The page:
CHARLOTTE, N.C. — So it’s come to this. As the Democratic National Committee and Obama for America “Gotta Vote” bus tour made its way through North Carolina on Tuesday, the game of “Mittnopoly” made its debut (“not a game for the 47 percent”). You can probably guess the stops on the board: a Bain shutdown for the unlucky, a luxury tax break if you land well. With blind trusts or an inheritance to cushion any blow, the fix is in no matter the roll of the dice.
The gimmicky game, the bus (with its “forward, not back” slogan) and the speeches all point to the Oct. 18 through Nov. 3 early voting period in the state. While other states have been battling proposed voting limits, in North Carolina you can register to vote and cast a ballot at an early voting location. Getting out the vote is no game for Democrats or Republicans here.
As DNC Chairwoman Debbie Wasserman Schultz reminded a group of volunteers outside a downtown campaign when she got off the bus, the party isn’t conceding the South, particularly North Carolina, which President Obama carried by 14,000 votes in 2008, or Charlotte, which the Florida congresswoman complimented yet again for putting on a successful Democratic convention.
Republican presidential candidate Mitt Romney would “say or do anything to get elected,” she said. “Profits come before people and Romney economics rule the day” in any game the GOP is playing. When asked if the president would return to North Carolina to campaign, she said, “I’m confident that he will be back”; she was scheduled to return on Wednesday to kick off a Charlotte phone bank while Obama senior adviser Valerie Jarrett made a Greensboro stop with the bus.
At the University of North Carolina at Chapel Hill on Tuesday, first lady Michelle Obama pushed the same message and toured the Early Vote Express RV, which will roam the state when the big bus moves on. North Carolina roads will be mighty crowded.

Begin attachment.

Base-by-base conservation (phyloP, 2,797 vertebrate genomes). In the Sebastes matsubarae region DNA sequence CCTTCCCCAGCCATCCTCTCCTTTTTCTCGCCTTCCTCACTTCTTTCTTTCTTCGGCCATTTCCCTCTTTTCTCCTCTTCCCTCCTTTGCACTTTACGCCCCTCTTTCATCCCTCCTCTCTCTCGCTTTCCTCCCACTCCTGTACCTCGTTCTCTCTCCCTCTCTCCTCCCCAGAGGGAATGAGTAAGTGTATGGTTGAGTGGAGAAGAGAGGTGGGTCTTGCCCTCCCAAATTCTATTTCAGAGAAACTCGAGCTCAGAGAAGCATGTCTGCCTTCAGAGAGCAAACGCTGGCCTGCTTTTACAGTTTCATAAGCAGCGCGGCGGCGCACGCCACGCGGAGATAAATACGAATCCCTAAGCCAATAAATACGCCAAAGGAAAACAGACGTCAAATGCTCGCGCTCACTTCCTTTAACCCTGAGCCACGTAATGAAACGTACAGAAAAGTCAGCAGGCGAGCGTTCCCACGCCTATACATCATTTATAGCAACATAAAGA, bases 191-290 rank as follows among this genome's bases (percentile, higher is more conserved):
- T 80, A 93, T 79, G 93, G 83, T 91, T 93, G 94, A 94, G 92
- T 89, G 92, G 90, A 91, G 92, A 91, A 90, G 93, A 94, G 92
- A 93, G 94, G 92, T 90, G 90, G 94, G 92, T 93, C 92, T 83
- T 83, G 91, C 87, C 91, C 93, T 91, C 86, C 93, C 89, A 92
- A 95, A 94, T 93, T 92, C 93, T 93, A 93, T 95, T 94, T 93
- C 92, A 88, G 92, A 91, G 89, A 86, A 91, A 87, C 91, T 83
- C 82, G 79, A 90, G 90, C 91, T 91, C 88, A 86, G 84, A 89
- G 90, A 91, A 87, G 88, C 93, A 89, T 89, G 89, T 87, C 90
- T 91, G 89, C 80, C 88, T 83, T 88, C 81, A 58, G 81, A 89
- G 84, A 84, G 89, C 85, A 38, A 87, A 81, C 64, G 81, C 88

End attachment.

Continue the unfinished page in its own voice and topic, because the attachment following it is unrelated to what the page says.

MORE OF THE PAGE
Patrick Diamond, a nonprofit consultant, said he and his wife are going to gas up both their cars on Election Day to get seniors to the polls. “As we think about what Obama inherited four years ago, he’s done an extraordinary job,” he said. He compared the president’s record to what he called “Romney’s flip-flops.” During the North Carolina campaign, Diamond has had several chances to see his Boston University classmate, actress/activist Alfre Woodard, who has been here so often for Obama, she may qualify for residency.
After Wasserman Schultz headed to the airport for a New York flight to the presidential debate, other speakers who picked up the theme included Charlotte firefighter Tom Brewer, who said Romney’s policies don’t support first responders. Wasserman Schultz’s Democratic congressional colleague, North Carolina’s Mel Watt, touted the campaign’s ground game. “That’s where we won the election four years ago in North Carolina,” he told me, “and that’s where I think we’ll win the election this year.”
The bus moved on to West Charlotte, where the mostly female group of volunteers in the predominantly African-American neighborhood turned the campaign field office into a church service, interjecting “Amen” into remarks from former Charlotte mayor Harvey Gantt and current Mayor Anthony Foxx.
Alyene Keen, 75, the retired owner of a coffee business and the mother of four, wore an “Obama Mama” button and praised the president’s “vision for all people.” She is organizing phone banking and canvassing in her home seven days a week as the election nears.
“I think we’re going to win Ohio and North Carolina,” Gantt told me. “The demographics of this state are changing and people haven’t paid much attention to that.” He said that getting people to the polls and early voting “are things that are getting cultural in the black community.” Of Romney, he said, “I don’t think Americans want to elect a president that we really didn’t know what his core beliefs are.” Though Gantt admitted he was not a fan of President Ronald Reagan, “we all knew where Ronald Reagan stood. We did understand George W. Bush and George H.W. Bush. They took positions and they stayed there.” Gantt added, “We know where the president stands. He’s made it very clear.”
Former Obama personal aide Reggie Love returned to his hometown of Charlotte for the day from University of Pennsylvania’s Wharton School to speak with the crowd in West Charlotte. “As goes North Carolina, goes the rest of the country,” he told me. The former Duke basketball player said he still keeps in frequent touch with the president. They play “every now and then,” Love said of their tough basketball face offs. “We’ll probably play on Election Day. I think it’s a tradition.”
Mary C. Curtis, an award-winning multimedia journalist in Charlotte, N.C., has worked at The New York Times, Charlotte Observer and as national correspondent for Politics Daily. Follow her on Twitter: @mcurtisnc3